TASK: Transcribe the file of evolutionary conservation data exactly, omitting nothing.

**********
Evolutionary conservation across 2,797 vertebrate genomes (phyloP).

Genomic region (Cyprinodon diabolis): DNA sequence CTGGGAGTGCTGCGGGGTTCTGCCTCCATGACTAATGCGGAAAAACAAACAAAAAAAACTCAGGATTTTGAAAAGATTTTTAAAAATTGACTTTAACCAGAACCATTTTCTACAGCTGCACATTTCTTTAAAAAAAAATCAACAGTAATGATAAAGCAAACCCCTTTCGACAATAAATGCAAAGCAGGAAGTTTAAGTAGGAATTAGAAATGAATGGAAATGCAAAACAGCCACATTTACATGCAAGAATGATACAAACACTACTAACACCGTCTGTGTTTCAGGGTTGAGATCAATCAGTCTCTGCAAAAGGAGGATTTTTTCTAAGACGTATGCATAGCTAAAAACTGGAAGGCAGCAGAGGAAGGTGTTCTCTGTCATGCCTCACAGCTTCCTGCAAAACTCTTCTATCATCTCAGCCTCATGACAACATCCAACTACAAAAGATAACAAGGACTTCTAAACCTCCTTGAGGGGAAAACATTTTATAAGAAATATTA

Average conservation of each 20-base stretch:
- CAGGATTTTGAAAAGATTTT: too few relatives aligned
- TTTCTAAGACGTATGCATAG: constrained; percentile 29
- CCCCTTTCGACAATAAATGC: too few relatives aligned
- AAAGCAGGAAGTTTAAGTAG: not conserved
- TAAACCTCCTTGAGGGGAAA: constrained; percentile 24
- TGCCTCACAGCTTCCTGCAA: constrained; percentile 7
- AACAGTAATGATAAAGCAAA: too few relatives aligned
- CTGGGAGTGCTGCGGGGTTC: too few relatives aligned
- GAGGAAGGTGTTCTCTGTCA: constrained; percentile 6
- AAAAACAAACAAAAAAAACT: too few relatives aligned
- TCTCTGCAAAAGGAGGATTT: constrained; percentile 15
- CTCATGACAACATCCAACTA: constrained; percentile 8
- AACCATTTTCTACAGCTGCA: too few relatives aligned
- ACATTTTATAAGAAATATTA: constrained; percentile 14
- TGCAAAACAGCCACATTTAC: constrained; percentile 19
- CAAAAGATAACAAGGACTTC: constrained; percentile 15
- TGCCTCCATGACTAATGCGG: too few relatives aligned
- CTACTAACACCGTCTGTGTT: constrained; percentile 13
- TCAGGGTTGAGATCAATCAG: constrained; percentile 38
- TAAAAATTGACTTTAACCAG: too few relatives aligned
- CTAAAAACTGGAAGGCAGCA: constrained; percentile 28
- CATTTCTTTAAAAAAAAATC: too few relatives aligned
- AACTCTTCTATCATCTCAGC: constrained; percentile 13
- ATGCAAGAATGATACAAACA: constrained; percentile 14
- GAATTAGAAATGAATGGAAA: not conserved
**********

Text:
Evolutionary conservation across 2,797 vertebrate genomes (phyloP).

Genomic region (Cyprinodon diabolis): DNA sequence CTGGGAGTGCTGCGGGGTTCTGCCTCCATGACTAATGCGGAAAAACAAACAAAAAAAACTCAGGATTTTGAAAAGATTTTTAAAAATTGACTTTAACCAGAACCATTTTCTACAGCTGCACATTTCTTTAAAAAAAAATCAACAGTAATGATAAAGCAAACCCCTTTCGACAATAAATGCAAAGCAGGAAGTTTAAGTAGGAATTAGAAATGAATGGAAATGCAAAACAGCCACATTTACATGCAAGAATGATACAAACACTACTAACACCGTCTGTGTTTCAGGGTTGAGATCAATCAGTCTCTGCAAAAGGAGGATTTTTTCTAAGACGTATGCATAGCTAAAAACTGGAAGGCAGCAGAGGAAGGTGTTCTCTGTCATGCCTCACAGCTTCCTGCAAAACTCTTCTATCATCTCAGCCTCATGACAACATCCAACTACAAAAGATAACAAGGACTTCTAAACCTCCTTGAGGGGAAAACATTTTATAAGAAATATTA

Average conservation of each 20-base stretch:
- CAGGATTTTGAAAAGATTTT: too few relatives aligned
- TTTCTAAGACGTATGCATAG: constrained; percentile 29
- CCCCTTTCGACAATAAATGC: too few relatives aligned
- AAAGCAGGAAGTTTAAGTAG: not conserved
- TAAACCTCCTTGAGGGGAAA: constrained; percentile 24
- TGCCTCACAGCTTCCTGCAA: constrained; percentile 7
- AACAGTAATGATAAAGCAAA: too few relatives aligned
- CTGGGAGTGCTGCGGGGTTC: too few relatives aligned
- GAGGAAGGTGTTCTCTGTCA: constrained; percentile 6
- AAAAACAAACAAAAAAAACT: too few relatives aligned
- TCTCTGCAAAAGGAGGATTT: constrained; percentile 15
- CTCATGACAACATCCAACTA: constrained; percentile 8
- AACCATTTTCTACAGCTGCA: too few relatives aligned
- ACATTTTATAAGAAATATTA: constrained; percentile 14
- TGCAAAACAGCCACATTTAC: constrained; percentile 19
- CAAAAGATAACAAGGACTTC: constrained; percentile 15
- TGCCTCCATGACTAATGCGG: too few relatives aligned
- CTACTAACACCGTCTGTGTT: constrained; percentile 13
- TCAGGGTTGAGATCAATCAG: constrained; percentile 38
- TAAAAATTGACTTTAACCAG: too few relatives aligned
- CTAAAAACTGGAAGGCAGCA: constrained; percentile 28
- CATTTCTTTAAAAAAAAATC: too few relatives aligned
- AACTCTTCTATCATCTCAGC: constrained; percentile 13
- ATGCAAGAATGATACAAACA: constrained; percentile 14
- GAATTAGAAATGAATGGAAA: not conserved